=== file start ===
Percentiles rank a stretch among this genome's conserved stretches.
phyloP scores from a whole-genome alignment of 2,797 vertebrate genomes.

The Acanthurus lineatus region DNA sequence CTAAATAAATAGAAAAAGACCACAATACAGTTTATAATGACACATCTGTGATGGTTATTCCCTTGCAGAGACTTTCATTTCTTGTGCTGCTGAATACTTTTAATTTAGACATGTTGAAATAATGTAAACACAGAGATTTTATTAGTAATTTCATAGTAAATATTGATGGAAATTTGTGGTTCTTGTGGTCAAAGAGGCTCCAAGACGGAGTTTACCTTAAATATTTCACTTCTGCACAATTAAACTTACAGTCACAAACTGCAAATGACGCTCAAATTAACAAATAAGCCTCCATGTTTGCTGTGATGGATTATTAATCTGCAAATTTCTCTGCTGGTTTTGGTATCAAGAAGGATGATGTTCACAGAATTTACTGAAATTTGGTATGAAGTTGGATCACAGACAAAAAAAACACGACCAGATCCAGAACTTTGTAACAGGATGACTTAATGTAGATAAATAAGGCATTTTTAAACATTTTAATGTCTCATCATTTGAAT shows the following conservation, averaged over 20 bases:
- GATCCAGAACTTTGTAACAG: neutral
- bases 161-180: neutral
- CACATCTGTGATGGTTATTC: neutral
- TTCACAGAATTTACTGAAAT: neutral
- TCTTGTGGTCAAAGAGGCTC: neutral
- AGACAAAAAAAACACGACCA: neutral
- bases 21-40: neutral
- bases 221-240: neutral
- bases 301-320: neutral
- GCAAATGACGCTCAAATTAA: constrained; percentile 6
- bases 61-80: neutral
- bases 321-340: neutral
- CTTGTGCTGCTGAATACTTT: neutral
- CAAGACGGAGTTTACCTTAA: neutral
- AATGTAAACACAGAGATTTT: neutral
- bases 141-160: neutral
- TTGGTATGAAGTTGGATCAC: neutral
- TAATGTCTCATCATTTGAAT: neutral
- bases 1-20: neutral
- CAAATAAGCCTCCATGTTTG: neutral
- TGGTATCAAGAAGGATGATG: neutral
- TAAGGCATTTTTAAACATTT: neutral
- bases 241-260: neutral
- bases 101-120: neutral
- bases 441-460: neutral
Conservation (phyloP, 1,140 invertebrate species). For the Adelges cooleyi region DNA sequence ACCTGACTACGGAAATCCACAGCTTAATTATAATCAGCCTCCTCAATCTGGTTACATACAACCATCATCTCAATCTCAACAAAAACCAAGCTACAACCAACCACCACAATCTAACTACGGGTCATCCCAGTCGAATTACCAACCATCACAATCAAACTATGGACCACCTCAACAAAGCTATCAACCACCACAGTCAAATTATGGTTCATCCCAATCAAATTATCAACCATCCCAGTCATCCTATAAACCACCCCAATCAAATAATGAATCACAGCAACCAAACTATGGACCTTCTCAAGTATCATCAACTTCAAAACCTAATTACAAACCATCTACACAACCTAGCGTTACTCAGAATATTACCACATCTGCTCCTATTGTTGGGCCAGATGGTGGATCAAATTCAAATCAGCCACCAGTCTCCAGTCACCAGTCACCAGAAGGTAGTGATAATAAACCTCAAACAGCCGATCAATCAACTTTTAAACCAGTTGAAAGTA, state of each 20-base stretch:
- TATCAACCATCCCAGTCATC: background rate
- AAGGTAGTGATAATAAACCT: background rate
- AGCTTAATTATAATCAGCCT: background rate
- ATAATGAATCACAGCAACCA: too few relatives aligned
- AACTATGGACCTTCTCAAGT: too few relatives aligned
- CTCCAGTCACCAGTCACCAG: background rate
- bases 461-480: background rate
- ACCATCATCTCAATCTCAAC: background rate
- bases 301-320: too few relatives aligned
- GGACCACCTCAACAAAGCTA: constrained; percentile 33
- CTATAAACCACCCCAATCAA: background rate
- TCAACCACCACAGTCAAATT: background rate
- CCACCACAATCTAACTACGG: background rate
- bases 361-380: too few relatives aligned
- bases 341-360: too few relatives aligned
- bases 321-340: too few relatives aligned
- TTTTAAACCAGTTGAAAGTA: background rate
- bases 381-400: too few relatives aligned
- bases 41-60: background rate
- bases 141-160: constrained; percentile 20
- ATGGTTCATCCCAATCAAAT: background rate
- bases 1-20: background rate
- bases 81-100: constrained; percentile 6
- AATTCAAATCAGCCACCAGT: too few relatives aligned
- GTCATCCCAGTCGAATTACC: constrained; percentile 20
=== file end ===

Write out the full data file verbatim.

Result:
Percentiles rank a stretch among this genome's conserved stretches.
phyloP scores from a whole-genome alignment of 2,797 vertebrate genomes.

The Acanthurus lineatus region DNA sequence CTAAATAAATAGAAAAAGACCACAATACAGTTTATAATGACACATCTGTGATGGTTATTCCCTTGCAGAGACTTTCATTTCTTGTGCTGCTGAATACTTTTAATTTAGACATGTTGAAATAATGTAAACACAGAGATTTTATTAGTAATTTCATAGTAAATATTGATGGAAATTTGTGGTTCTTGTGGTCAAAGAGGCTCCAAGACGGAGTTTACCTTAAATATTTCACTTCTGCACAATTAAACTTACAGTCACAAACTGCAAATGACGCTCAAATTAACAAATAAGCCTCCATGTTTGCTGTGATGGATTATTAATCTGCAAATTTCTCTGCTGGTTTTGGTATCAAGAAGGATGATGTTCACAGAATTTACTGAAATTTGGTATGAAGTTGGATCACAGACAAAAAAAACACGACCAGATCCAGAACTTTGTAACAGGATGACTTAATGTAGATAAATAAGGCATTTTTAAACATTTTAATGTCTCATCATTTGAAT shows the following conservation, averaged over 20 bases:
- GATCCAGAACTTTGTAACAG: neutral
- bases 161-180: neutral
- CACATCTGTGATGGTTATTC: neutral
- TTCACAGAATTTACTGAAAT: neutral
- TCTTGTGGTCAAAGAGGCTC: neutral
- AGACAAAAAAAACACGACCA: neutral
- bases 21-40: neutral
- bases 221-240: neutral
- bases 301-320: neutral
- GCAAATGACGCTCAAATTAA: constrained; percentile 6
- bases 61-80: neutral
- bases 321-340: neutral
- CTTGTGCTGCTGAATACTTT: neutral
- CAAGACGGAGTTTACCTTAA: neutral
- AATGTAAACACAGAGATTTT: neutral
- bases 141-160: neutral
- TTGGTATGAAGTTGGATCAC: neutral
- TAATGTCTCATCATTTGAAT: neutral
- bases 1-20: neutral
- CAAATAAGCCTCCATGTTTG: neutral
- TGGTATCAAGAAGGATGATG: neutral
- TAAGGCATTTTTAAACATTT: neutral
- bases 241-260: neutral
- bases 101-120: neutral
- bases 441-460: neutral
Conservation (phyloP, 1,140 invertebrate species). For the Adelges cooleyi region DNA sequence ACCTGACTACGGAAATCCACAGCTTAATTATAATCAGCCTCCTCAATCTGGTTACATACAACCATCATCTCAATCTCAACAAAAACCAAGCTACAACCAACCACCACAATCTAACTACGGGTCATCCCAGTCGAATTACCAACCATCACAATCAAACTATGGACCACCTCAACAAAGCTATCAACCACCACAGTCAAATTATGGTTCATCCCAATCAAATTATCAACCATCCCAGTCATCCTATAAACCACCCCAATCAAATAATGAATCACAGCAACCAAACTATGGACCTTCTCAAGTATCATCAACTTCAAAACCTAATTACAAACCATCTACACAACCTAGCGTTACTCAGAATATTACCACATCTGCTCCTATTGTTGGGCCAGATGGTGGATCAAATTCAAATCAGCCACCAGTCTCCAGTCACCAGTCACCAGAAGGTAGTGATAATAAACCTCAAACAGCCGATCAATCAACTTTTAAACCAGTTGAAAGTA, state of each 20-base stretch:
- TATCAACCATCCCAGTCATC: background rate
- AAGGTAGTGATAATAAACCT: background rate
- AGCTTAATTATAATCAGCCT: background rate
- ATAATGAATCACAGCAACCA: too few relatives aligned
- AACTATGGACCTTCTCAAGT: too few relatives aligned
- CTCCAGTCACCAGTCACCAG: background rate
- bases 461-480: background rate
- ACCATCATCTCAATCTCAAC: background rate
- bases 301-320: too few relatives aligned
- GGACCACCTCAACAAAGCTA: constrained; percentile 33
- CTATAAACCACCCCAATCAA: background rate
- TCAACCACCACAGTCAAATT: background rate
- CCACCACAATCTAACTACGG: background rate
- bases 361-380: too few relatives aligned
- bases 341-360: too few relatives aligned
- bases 321-340: too few relatives aligned
- TTTTAAACCAGTTGAAAGTA: background rate
- bases 381-400: too few relatives aligned
- bases 41-60: background rate
- bases 141-160: constrained; percentile 20
- ATGGTTCATCCCAATCAAAT: background rate
- bases 1-20: background rate
- bases 81-100: constrained; percentile 6
- AATTCAAATCAGCCACCAGT: too few relatives aligned
- GTCATCCCAGTCGAATTACC: constrained; percentile 20